Hashemitaba calls on Iranians to vote for Rouhani

Rouhani became thee 10th Iranian President in August 2013.

"I ask all my popular supporters across the country to use all their potential and support for the success of our respectable brother, Ebrahim Raisi", he said.

Having now called on conservative voters to unite behind Raisi, Qalibaf could conceivably upset forecasts that Rouhani was on course for a comfortable victory.

Mr Raisi, is now the head of the powerful Imam Reza shrine and charitable foundation in the holy city of Mashhad and, in addition to attracting support from traditional conservatives, is seen as the favoured candidate of the security establishment. "He did a revolutionary act". But his withdrawal Monday solidified Raisi's status as the front-runner for conservatives, who have struggled in past elections to coalesce around one candidate. "It's going to be tricky for Rouhani to position himself in the center to gain the votes that were going to go to Qalibaf". If the then six-candidate field was reduced to the pair, 48 percent of respondents would vote for Rouhani and 39 percent for Raisi, according to the survey released on May 10.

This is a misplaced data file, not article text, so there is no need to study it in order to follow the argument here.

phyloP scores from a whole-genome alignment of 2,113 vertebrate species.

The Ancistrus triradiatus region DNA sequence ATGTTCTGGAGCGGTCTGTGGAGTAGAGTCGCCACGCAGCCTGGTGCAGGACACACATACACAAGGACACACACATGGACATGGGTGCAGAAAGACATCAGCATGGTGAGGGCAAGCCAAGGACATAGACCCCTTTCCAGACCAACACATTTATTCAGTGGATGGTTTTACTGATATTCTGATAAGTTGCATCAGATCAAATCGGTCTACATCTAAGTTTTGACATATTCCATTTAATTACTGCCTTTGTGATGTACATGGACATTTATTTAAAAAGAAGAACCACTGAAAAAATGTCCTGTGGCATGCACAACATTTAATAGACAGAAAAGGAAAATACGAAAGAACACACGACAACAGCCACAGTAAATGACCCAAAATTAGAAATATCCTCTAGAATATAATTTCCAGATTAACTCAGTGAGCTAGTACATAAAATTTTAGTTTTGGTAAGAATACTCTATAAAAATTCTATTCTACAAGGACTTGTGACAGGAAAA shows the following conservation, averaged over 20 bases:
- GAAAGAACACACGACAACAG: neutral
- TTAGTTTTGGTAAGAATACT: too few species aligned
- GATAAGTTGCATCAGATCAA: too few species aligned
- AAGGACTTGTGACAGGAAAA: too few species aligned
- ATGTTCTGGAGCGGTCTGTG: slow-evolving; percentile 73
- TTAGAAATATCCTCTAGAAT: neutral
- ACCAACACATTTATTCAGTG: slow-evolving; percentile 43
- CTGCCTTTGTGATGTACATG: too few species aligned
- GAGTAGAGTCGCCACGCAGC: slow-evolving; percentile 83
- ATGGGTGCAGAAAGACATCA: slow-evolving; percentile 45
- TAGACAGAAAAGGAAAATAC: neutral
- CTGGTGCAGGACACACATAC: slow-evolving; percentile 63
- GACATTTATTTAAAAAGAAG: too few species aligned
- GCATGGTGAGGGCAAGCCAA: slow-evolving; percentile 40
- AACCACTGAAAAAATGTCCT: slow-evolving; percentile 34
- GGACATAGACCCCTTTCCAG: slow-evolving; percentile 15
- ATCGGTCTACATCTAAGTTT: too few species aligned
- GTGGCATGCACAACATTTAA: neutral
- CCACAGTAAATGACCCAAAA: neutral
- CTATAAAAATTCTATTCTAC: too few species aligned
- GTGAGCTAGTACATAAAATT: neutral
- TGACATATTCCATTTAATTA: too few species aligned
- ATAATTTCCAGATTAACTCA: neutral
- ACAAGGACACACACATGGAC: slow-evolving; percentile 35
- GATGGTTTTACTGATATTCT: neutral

Speaking at a gathering in the mainly Kurdish populated city of Urmia in northwest of Iran, Raisi said he saw no differences between the country's diverse peoples and faiths.

Ghalibaf encouraged his voters to back Hardliner candidate Ibrahim Raisi in order to ensure the "preservation of the interests of the people, the revolution and the country".

Although many issues have been resolved, explained the ex-president, bigger issues remain, which all Iranians must help to solve. The decision brings the number of candidates competing in Friday's election to five, though more may drop out in the coming days to solidify support for other candidates in the fray.

"Vote for Rouhani because he is the man for hard situations..." As many as 16.2 percent of the respondents said they had not yet decided whether to vote or not.

Raisi thanked Qalibaf for his support, calling it a "revolutionary act", according to the semi-official Tasnim news agency. Raisi and Qalibaf were to appear together at a rally in Tehran on Tuesday.

Both had promised to create 5-6 million jobs in their first terms, if elected, and to triple monthly cash handouts to Iran's poor, but have been criticized for not explaining how they would fund such undertakings. "It is not just about the popularity...of a candidate, but (their) unpopularity too".

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